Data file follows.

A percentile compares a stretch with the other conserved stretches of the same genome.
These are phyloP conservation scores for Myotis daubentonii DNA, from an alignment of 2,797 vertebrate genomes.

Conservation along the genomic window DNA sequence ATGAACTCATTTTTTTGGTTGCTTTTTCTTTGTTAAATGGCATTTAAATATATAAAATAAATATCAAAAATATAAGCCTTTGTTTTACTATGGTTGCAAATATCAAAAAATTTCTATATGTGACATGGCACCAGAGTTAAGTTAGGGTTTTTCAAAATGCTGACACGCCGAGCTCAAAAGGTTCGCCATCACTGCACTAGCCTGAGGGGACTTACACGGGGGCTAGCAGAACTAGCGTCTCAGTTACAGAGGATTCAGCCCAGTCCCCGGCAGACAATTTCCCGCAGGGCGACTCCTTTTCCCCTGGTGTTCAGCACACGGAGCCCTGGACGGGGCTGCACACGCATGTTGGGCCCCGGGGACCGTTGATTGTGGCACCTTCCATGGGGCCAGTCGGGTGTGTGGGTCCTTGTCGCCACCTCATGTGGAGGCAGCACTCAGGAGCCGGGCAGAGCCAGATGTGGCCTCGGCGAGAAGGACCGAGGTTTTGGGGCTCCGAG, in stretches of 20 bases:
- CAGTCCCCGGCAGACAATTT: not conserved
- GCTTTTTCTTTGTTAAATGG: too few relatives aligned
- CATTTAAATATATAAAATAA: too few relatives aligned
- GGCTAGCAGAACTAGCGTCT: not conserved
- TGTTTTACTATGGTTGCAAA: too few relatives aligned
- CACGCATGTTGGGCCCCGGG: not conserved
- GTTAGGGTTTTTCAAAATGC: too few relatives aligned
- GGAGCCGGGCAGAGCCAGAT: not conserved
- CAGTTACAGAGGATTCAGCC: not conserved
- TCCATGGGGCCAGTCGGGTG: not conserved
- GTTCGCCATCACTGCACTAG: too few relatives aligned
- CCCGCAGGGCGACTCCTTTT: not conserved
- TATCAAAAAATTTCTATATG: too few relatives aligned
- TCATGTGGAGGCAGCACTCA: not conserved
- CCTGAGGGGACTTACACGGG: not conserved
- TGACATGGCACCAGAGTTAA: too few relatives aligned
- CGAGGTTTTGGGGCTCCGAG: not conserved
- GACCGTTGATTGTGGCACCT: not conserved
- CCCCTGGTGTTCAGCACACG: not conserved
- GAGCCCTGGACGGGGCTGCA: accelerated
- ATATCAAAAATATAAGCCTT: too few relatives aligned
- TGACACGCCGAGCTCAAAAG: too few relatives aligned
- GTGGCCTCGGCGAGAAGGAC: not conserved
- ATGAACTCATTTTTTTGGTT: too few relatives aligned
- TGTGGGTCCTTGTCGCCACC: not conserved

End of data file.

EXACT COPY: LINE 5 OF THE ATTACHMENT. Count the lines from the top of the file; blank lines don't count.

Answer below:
- GCTTTTTCTTTGTTAAATGG: too few relatives aligned